Tag Archives: Thomas Sweeney

Heritage Walk: Culla Hill – 7 September, 2019

 

Early sketch of “Culla Hill”, Eltham, (‘Sweeneys’), home of Thomas Sweeney (EDHS collection)

Meet at 2.00 pm (Melway ref 22 A9) at the corner of Kent Hughes and Lavender Park roads, Eltham.

Pioneer Eltham farmer Thomas Sweeney (1803-1867) named his house, ‘Culla Hill’ after the area in Ireland that he came from. His house, now called ‘Sweeneys’, remains on a ridge line overlooking the Yarra River. It is recorded that Thomas Sweeney did well out of carting potatoes and other supplies to the various gold fields such as Bendigo, McIvor (Heathcote), Mount Alexander and Beechworth.

Culla Hill is now the name of the road providing access to subdivided lots of the former Sweeney property.

The Culla Hill walk will start at the corner of Kent Hughes and Lavender Park roads, Eltham (Melway ref. 22 A9) at 2.00pm on Saturday 7th September. Street parking is available in Kent Hughes Road. The distance is about 3km., and will take 2 to 2.5 hours. The walk will include Culla Hill with its views over the Yarra Valley, views of ‘Sweeneys’ and a visit to the Sweeneys Flats section of the Yarra Valley Metropolitan Park.

The walk is open to Society members and the general public. Please note this walk does not include internal inspection of any houses. Dogs are not permitted on Society excursions. The phone number for contact on the day is 0409 021 063.

All are welcome…..but numbers are limited

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ThrowbackThursday: Carrucan’s Dairy, Dalton Street, Eltham, 1969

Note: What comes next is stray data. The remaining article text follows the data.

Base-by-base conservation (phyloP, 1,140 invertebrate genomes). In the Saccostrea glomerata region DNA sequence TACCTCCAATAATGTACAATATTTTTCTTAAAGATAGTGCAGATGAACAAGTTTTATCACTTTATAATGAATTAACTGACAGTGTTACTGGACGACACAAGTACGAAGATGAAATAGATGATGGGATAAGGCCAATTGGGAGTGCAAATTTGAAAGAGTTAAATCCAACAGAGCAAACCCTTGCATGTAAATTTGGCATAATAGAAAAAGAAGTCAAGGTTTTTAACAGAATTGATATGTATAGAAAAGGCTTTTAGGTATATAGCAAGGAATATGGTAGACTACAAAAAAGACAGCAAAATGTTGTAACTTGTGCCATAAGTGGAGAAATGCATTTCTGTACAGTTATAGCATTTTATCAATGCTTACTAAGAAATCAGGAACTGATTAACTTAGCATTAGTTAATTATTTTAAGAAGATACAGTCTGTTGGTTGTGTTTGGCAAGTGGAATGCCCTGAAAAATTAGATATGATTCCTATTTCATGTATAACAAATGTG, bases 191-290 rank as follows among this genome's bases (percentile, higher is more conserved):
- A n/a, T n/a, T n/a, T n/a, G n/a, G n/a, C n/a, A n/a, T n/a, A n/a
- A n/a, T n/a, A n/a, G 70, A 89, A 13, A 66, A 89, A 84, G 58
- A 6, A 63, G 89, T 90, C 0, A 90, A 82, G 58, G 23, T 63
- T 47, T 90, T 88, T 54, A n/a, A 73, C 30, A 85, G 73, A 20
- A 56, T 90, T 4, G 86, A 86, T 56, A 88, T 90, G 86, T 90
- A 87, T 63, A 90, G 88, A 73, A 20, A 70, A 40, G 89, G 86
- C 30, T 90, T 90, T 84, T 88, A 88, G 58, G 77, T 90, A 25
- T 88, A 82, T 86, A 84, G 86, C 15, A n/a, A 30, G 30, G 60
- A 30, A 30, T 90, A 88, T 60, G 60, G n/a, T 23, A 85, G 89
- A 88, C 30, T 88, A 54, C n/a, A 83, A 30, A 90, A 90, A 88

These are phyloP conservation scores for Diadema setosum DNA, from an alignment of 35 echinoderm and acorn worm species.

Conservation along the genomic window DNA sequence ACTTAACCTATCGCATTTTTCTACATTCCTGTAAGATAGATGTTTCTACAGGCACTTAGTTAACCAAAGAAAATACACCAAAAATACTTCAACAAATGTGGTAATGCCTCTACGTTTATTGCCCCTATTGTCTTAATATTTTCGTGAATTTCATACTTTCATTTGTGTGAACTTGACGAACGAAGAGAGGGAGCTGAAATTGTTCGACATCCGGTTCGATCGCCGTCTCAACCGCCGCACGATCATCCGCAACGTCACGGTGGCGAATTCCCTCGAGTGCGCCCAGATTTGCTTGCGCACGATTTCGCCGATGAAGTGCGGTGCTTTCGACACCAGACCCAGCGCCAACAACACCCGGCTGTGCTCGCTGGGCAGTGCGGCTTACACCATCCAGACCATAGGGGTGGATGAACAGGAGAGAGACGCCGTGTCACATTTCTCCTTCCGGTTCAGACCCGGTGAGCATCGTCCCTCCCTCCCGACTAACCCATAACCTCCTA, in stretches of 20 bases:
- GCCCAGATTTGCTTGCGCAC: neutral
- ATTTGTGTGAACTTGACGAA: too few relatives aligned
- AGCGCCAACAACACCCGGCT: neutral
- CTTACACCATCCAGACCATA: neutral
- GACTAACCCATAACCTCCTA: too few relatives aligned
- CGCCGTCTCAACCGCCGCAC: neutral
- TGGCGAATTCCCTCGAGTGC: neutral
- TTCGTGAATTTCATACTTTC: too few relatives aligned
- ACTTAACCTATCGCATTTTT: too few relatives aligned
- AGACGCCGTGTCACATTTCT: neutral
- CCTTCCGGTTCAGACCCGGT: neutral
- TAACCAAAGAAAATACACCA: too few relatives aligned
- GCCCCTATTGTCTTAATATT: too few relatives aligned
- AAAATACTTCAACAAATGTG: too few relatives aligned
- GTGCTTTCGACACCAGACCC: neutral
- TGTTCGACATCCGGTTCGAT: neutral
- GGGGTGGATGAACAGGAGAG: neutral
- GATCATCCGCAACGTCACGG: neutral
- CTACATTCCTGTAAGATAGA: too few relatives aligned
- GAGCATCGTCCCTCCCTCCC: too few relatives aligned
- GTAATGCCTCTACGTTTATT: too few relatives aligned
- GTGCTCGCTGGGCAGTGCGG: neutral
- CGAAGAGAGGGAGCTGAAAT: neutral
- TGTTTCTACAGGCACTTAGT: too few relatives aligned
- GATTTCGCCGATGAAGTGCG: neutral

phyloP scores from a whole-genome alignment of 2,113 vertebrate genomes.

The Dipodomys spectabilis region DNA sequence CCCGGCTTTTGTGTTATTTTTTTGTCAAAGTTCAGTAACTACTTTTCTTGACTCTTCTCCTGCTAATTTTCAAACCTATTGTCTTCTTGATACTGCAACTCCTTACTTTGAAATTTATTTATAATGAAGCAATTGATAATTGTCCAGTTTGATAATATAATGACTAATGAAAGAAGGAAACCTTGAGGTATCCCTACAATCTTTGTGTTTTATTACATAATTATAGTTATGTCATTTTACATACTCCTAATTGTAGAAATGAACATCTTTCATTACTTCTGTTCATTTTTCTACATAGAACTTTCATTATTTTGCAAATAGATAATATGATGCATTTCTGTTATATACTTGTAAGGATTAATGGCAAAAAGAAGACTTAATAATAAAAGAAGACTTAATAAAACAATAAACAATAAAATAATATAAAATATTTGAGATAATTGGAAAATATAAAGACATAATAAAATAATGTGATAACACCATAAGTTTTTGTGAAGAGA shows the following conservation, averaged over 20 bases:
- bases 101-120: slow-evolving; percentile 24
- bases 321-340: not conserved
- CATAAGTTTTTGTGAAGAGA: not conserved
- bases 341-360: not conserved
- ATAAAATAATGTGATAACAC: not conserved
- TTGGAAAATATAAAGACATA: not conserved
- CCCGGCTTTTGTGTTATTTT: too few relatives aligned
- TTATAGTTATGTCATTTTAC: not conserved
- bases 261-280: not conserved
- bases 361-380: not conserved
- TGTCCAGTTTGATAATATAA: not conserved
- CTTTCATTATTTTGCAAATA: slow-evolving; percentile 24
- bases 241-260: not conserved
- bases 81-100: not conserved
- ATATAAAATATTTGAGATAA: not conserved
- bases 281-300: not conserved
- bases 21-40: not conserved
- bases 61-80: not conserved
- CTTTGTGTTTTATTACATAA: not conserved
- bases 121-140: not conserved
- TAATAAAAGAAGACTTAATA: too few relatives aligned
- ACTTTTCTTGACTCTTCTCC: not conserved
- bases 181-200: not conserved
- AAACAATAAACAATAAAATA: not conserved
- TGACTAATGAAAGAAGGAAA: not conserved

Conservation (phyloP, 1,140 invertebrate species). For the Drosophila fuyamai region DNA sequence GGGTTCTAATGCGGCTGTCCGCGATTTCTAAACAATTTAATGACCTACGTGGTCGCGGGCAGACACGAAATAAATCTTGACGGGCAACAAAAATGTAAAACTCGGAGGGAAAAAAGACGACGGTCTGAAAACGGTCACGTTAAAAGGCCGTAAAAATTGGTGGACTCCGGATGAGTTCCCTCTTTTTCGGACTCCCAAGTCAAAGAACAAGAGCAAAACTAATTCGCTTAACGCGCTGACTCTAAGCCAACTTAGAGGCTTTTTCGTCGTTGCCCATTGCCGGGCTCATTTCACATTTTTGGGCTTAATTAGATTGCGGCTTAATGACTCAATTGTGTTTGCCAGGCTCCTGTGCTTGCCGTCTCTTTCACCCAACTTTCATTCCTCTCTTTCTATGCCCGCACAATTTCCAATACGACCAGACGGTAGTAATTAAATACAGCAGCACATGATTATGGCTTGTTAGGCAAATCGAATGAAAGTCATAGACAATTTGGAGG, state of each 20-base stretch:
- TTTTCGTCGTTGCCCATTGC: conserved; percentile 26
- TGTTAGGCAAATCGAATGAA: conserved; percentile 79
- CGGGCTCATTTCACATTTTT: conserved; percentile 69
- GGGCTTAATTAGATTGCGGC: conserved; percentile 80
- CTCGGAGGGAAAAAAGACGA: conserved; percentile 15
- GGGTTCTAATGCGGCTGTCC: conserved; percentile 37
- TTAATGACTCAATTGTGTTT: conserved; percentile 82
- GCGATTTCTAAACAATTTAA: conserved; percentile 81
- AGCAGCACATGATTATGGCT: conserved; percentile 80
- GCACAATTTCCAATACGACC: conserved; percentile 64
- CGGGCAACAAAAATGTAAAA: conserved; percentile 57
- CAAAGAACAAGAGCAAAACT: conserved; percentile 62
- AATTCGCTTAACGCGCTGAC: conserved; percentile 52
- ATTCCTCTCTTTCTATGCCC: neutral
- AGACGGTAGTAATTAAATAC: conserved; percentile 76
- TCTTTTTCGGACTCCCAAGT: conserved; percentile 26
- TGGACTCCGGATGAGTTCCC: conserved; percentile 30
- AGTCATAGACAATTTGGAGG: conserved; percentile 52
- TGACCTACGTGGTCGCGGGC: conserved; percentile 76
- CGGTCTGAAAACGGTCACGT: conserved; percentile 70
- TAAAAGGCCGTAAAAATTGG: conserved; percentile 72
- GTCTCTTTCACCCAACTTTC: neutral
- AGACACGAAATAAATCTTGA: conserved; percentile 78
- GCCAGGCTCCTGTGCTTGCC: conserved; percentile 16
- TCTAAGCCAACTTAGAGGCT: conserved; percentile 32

#ThrowbackThursday – Today we time travel back 50 years to 1969 and the northwest corner of Metery and Mount Pleasant Roads, Eltham, overlooking Carrucan’s Dairy on Dalton Street. The Carrucan farm included land within the area bounded by Dalton Street, Metery Road and Mount Pleasant Road, as well as other land in various locations around Eltham.

A number of members of the Carrucan family left their homes in West Clare, Ireland in the 1850s to settle in various parts of the world including Australia. The book Dirt Poor Spirit Rich produced in 2011 by The Carrucan Family Fellowship tells the story of the history of this extensive family.

Newly married Patrick and Mary Carrucan travelled to Melbourne in 1856 and settled in Eltham. They purchased a small farm property at the corner of Bible Street and Dalton Street and lived there for the rest of their lives. By the time Patrick died in 1896 they had substantial land holdings around Eltham.

Carrucan’s Dairy on Dalton Street, Eltham, c.1969; viewed from the intersection of Mount Pleasant Road and Metery Road looking northwest. The dairy is in the foreground situated on Dalton Street. An unmade Bible Street can be seen running down the hill at the left to intersect with Dalton Street. Dalton Street runs from left to right between the dairy and the Carrucan family home was located opposite on the southeast corner of Bible and Dalton streets (Photo: George Coop; from the collection of Eltham District Historical Society)

The farm passed to their son Michael (Mick) and later to his son John (Jack). Jack built a modern dairy in the 1940s and that would be the dairy shown in this photograph. The family home is located opposite the dairy at the corner of Bible Street. Over the years and particularly in the 1970s various parts of the farm were sold for residential subdivision including the dairy site. Jack died 5 May 1976 leaving no family. The family house was demolished around July 1976 and the last part of the property was subdivided.

Another family closely connected with the Carrucan family is that descended from Thomas Sweeney, honoured as the pioneer settler in early Eltham.

This image along with some 400 others (mostly Hurstrbridge Line trains) was recently donated to the Society by George Coop. George is also the photographer of the well known image of the ‘Red Rattler’  wooden bodied Tait train on the Eltham Trestle Bridge, taken in 1981, which he donated to the Society some years back. We are most appreciative of George’s generousity and will feature a number of his other images in the future.